KEY POINTS: * New research reveals an association between an increase in assisted living options and declines in nursing home occupants. * Assisted living, often financed by private resources, offers alternatives to nursing home care for some individuals. * As more people utilize assisted living options, nursing homes may see negative financial effects.
By Katherine Kahn, Contributing Writer Research Source: Health Services Research Health Behavior News Service
Newswise — A new study finds an association between an increase in assisted living options, which provide older adults with an array of services such as help with everyday tasks in homelike settings, and a decline in nursing home occupancy. This shift in delivery of care has both positive and negative implications for seniors.
The study appears in the upcoming issue of Health Services Research.
Data on assisted living is patchy, primarily because the assisted living industry is not widely regulated and receives little government financing. Additionally, what constitutes assisted living is poorly defined and typically includes a broad range of housing options with varying levels of care.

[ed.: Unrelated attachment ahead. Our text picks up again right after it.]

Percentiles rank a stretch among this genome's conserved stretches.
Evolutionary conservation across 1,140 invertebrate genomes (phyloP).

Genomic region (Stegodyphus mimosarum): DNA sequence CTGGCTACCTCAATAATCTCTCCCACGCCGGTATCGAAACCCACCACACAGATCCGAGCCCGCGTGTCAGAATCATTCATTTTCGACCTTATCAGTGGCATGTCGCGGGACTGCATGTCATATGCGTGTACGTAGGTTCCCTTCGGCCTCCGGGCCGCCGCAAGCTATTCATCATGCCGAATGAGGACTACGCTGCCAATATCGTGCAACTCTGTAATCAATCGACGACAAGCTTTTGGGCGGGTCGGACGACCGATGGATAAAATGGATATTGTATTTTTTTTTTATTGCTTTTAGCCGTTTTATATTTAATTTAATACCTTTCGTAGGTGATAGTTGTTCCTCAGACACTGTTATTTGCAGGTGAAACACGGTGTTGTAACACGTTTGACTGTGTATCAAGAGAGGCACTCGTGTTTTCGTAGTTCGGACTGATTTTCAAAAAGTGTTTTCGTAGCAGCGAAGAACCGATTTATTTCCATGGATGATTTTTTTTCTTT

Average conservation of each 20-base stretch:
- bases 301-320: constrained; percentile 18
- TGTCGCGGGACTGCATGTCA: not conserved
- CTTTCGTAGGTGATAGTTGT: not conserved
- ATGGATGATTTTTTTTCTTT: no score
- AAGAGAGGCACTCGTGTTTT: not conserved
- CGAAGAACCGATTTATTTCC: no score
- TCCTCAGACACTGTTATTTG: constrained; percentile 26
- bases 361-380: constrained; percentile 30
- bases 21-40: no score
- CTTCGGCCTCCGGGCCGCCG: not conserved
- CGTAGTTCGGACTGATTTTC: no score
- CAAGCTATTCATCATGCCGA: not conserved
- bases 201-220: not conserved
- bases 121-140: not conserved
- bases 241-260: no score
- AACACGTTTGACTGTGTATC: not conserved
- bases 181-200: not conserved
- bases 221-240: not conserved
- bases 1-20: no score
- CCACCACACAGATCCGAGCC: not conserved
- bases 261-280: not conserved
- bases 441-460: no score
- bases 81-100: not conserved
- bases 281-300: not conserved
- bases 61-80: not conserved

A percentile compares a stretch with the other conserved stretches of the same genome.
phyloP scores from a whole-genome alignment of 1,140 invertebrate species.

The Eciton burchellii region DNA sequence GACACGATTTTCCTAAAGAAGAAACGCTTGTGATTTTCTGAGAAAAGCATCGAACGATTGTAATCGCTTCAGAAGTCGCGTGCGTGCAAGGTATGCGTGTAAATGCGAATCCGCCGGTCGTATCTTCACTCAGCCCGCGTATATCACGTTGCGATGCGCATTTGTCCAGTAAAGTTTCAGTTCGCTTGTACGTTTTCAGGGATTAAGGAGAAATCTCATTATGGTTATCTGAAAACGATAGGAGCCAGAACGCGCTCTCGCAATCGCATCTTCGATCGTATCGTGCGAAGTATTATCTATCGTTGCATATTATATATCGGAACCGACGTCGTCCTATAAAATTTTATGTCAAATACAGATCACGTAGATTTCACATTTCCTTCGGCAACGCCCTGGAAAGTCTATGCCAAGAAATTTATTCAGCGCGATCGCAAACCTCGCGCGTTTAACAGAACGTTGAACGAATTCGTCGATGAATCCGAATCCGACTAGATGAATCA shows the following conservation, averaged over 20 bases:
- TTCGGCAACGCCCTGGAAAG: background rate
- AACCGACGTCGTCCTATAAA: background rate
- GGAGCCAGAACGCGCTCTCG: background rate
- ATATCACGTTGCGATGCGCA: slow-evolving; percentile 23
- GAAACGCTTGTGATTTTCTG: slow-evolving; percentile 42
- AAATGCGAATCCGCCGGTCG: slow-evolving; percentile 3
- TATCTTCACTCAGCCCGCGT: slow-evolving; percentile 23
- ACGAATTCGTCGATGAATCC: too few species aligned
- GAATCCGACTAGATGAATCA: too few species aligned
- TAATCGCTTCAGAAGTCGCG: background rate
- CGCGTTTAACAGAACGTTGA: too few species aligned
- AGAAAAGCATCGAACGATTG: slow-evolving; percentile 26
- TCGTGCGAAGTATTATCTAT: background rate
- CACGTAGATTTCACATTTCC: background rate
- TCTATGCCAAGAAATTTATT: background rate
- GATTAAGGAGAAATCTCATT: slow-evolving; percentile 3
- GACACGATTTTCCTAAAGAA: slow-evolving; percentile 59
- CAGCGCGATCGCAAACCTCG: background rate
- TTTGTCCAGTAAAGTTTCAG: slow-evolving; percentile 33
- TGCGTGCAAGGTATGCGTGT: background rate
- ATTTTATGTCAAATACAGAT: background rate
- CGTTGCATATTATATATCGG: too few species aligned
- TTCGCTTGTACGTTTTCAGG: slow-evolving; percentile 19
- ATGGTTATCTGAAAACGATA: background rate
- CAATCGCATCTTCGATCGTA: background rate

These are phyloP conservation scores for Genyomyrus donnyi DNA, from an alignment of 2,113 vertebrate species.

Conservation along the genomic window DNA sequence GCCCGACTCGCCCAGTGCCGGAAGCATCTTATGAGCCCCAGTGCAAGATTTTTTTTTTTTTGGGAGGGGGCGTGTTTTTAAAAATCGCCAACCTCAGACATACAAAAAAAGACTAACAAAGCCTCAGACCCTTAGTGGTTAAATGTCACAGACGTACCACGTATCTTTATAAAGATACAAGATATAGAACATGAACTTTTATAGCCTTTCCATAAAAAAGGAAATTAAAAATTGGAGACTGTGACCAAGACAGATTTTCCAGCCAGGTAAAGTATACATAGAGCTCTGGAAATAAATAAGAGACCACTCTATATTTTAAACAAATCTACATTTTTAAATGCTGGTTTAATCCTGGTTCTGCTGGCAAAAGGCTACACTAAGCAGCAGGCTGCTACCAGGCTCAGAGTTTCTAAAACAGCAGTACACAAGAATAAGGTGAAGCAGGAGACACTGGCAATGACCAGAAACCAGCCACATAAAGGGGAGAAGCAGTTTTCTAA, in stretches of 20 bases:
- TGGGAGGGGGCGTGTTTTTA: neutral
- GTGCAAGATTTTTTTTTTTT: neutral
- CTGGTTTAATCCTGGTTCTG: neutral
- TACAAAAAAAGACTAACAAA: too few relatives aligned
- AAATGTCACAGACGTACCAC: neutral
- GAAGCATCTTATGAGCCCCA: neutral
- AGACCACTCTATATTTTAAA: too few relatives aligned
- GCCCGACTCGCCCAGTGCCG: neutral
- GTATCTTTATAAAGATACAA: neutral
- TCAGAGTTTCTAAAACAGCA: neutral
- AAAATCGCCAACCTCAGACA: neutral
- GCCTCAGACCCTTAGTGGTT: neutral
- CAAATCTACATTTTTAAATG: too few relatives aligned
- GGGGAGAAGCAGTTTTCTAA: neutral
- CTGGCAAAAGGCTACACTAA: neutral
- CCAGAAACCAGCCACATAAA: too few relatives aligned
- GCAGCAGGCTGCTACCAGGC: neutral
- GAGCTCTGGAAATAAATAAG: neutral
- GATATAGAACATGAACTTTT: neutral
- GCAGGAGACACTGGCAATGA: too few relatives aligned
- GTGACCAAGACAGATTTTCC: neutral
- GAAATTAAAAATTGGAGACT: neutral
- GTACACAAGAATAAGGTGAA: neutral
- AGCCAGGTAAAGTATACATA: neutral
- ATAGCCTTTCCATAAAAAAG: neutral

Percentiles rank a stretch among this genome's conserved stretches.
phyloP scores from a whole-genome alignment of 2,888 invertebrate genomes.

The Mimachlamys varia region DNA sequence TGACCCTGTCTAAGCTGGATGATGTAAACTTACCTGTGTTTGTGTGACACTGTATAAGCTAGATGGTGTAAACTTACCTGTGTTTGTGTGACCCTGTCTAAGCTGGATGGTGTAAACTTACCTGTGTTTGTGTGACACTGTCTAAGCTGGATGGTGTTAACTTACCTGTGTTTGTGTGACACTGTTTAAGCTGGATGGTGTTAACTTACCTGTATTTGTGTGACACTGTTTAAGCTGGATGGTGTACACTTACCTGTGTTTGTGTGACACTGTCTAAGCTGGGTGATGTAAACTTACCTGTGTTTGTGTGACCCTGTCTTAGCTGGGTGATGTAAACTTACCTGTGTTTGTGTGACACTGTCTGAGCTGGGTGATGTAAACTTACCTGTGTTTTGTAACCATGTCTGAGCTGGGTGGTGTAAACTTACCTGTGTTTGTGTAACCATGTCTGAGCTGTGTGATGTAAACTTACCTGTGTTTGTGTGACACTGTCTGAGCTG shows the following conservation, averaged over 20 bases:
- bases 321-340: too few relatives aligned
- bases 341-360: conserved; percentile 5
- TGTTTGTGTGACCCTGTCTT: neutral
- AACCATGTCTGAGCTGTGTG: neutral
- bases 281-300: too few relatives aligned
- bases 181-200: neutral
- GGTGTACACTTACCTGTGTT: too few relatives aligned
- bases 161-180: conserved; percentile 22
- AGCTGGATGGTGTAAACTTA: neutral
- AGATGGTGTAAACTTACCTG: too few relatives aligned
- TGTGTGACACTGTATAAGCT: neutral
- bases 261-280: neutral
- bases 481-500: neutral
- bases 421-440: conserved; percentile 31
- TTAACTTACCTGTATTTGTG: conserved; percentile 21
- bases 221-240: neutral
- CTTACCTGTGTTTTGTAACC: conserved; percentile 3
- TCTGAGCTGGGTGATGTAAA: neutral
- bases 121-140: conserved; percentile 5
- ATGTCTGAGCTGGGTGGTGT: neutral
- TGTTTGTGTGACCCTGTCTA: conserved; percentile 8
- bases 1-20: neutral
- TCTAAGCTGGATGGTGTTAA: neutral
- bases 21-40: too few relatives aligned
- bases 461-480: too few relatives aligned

“Assisted living has, in general, not been very well understood or studied in its role in the broader long-term care marketplace,” said the study’s lead researcher, David Grabowski, Ph.D., professor of health care policy at Harvard Medical School.
To collect data on assisted living, Grabowski and his colleagues contacted each state; however, only 13 states had long-term data available, from 1993 to 2007. Data for nursing homes was gathered from the Centers for Medicare and Medicaid Services, which represents over 95 percent of all nursing home facilities in the U.S., and from Brown University’s Minimum Data Set (MDS) on long term care.
“We found that a 10 percent increase in assisted living capacity led to a 1.4 percent decline in private-pay nursing home occupancy,” Grabowski said. “It’s not a huge effect and it’s not a one-to-one substitution, but I think this is a pretty sizable relationship.”
Since most individuals in assisted living are private-paying residents, researchers accurately predicted that assisted living expansion would have little impact on occupancy of Medicaid nursing home residents or Medicare-eligible patients who were in nursing homes for short-term care after a hospitalization.